# [ECON 101] - Midterm Exam Guide - Ultimate 22 pages long Study Guide!

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6 Feb 2017
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U of M
ECON 101
MIDTERM EXAM
STUDY GUIDE
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ECON EXAM OCTOBER 13TH 2016
The Core Principles of Economics:
1) The Cost-Benefit Principle: Evaluate the full set of benefits and costs of any choice you
face, and only purse a choice if it yields benefits that are at least as large as the costs.
EX) Coffee shop sells for \$3, you should buy if the benefit to you is at least \$3, you
really like coffee and this coffee shop makes good coffee, so you’ll buy it. But your
friend who hates coffee gets no benefit so she won’t buy it. Both are responding to the
balance of benefits, minus costs.
2) The Opportunity Cost Principle: The true cost of something is the most valuable
alternative you must give up to get it. Your decisions should reflect this opportunity cost,
rather than just the out-of-pocket financial costs.
The OR WHAT
Costs of her choice costs of her next best alternative = opportunity cost
3) The Marginal Principle: Break “how many” decisions down into a series of smaller, or
marginal, decisions.
NOT how many workers should I hire but should I hire one more worker?
Evaluate whether the extra benefit from hiring one more worker exceeds the extra cost of
that extra worker
Marginal Benefit the extra benefit you get from one more worker
Marginal Cost extra cost of that worker
Only hire if benefit > cost
The Equi-Marginal Rule if something is worth doing, keep doing it until your
marginal benefits equal your marginal costs
4) The Interdependence Principle: To fully understand the consequences of your decisions,
you must take account of how decisions interact with each other, how your decisions
depend on the choices of other people in the market, how decisions in one market
depends on other markets, and how today’s decisions depend on past and future
decisions.
Economic Surplus the difference between your total benefits and total costs
Generated every time you make a good decision as either a buyer or a seller
EX) Sony offers a job at \$60,000 a year, but you love the music industry so much that
you would have accepted the job even if it paid \$35,000. Your new job yields you an
economic surplus of \$25,000. Perhaps by signing up some new bands, you are expected
to generate an extra \$100,000 per year in new revenue, generating a \$40,000 economic
surplus for them
Framing Effect small differences in how alternatives are described, or framed, can lead people
to make different choices
Sunk Costs when the time, effort, and other costs you put into the project cannot be reversed
ALWAYS IGNORE
Individual Demand Curve a graph that summarizes your buying plans which plots the
quantity that you plan to buy at each price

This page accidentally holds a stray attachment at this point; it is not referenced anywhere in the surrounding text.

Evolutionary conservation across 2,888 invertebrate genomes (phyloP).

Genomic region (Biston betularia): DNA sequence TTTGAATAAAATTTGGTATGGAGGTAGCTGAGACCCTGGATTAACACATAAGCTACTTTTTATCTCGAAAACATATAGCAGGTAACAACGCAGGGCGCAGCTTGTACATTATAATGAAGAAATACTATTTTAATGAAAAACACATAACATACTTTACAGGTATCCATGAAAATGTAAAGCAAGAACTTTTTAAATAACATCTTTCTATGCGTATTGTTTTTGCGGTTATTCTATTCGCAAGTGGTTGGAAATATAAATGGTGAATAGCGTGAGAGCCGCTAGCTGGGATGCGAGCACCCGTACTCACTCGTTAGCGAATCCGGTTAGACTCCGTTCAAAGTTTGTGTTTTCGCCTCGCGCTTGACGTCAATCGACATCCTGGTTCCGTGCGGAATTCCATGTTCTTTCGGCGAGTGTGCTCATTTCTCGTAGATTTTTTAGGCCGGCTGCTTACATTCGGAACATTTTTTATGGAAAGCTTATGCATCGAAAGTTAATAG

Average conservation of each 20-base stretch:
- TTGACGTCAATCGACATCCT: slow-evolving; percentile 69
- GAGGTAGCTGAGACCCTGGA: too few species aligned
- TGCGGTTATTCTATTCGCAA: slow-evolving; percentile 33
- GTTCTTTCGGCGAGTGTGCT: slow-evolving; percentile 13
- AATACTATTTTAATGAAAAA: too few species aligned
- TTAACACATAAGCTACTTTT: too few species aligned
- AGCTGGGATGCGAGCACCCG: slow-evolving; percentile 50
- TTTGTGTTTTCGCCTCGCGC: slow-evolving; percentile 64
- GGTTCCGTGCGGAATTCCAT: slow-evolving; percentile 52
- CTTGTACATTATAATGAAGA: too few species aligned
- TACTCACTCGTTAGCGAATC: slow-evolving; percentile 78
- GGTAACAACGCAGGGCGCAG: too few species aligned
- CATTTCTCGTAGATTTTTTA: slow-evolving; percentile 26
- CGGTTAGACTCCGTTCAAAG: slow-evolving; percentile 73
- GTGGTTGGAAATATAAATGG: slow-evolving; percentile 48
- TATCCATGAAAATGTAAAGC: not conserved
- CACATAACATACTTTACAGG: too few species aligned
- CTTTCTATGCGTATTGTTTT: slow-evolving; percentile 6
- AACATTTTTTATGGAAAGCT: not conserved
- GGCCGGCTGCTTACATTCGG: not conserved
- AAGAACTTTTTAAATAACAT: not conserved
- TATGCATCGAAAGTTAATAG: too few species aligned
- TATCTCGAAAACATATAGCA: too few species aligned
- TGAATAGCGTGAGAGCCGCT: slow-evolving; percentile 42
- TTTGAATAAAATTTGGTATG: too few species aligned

Holding other things constant ignoring the interdependence principle and focusing on
how our demand is affected by price
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ALWAYS downward sloping as price gets lower, the quantity demanded gets larger
o Diminishing Marginal Benefit the marginal benefit of each additional item is
smaller than the marginal benefit of the previous item
o Why the graph is downward sloping
Demand curves are also marginal benefit curves
o Price equals marginal benefits
o Graph illustrates the price at which you will buy each quantity of gas. If you keep
buying until price equals marginal benefit, then the same curve illustrates the
marginal benefit of each gallon of gas.
The first few items yield a high marginal benefit so you would buy even at a high price
but at a higher quantity, the marginal benefit is lower, and so you would only buy at a
low price
The Law of Demand the tendency for the quantity demanded to be higher when the price is
lower
The Rational Rule for Buyers buy more of an item if its marginal benefit is greater than (or
equal to) the price.
Maximizes economic surplus
Think at the margin, compare the extra benefit of one more item with the extra cost and
evaluate these costs and benefits relative to your next best alternative
Market Demand the buying decisions of all people taken as a whole
Add up individual demand to discover market demand
You may have one individual’s information but you need this information from all your
For each price, add up the total quantity demanded by your customers
Scale up the quantities demanded by the survey respondents so that they represent the
whole market
Plot the total quantity demanded by the market at each price
Downward sloping as well
Movement Along the Demand Curve a change in price which yields a change in the quantity
demanded
Demand curve is fixed
Demand curve doesn’t shift following a price change because that curve already
summarize how much an individual will change their quantity demanded as the price
changes
Shift in the Demand Curve changes in other factors such as your income or the price of other
goods may affect your willingness to buy goods at each and every price. When the demand curve
itself moves
A rightward shift is an increase in demand because at each and every price, the quantity
demanded I shigher
A leftward shift is a decrease in demand because the quantity demanded is lower at each
and every price
Six Factors Shifting the Demand Curve:
1) Income
2) Tastes
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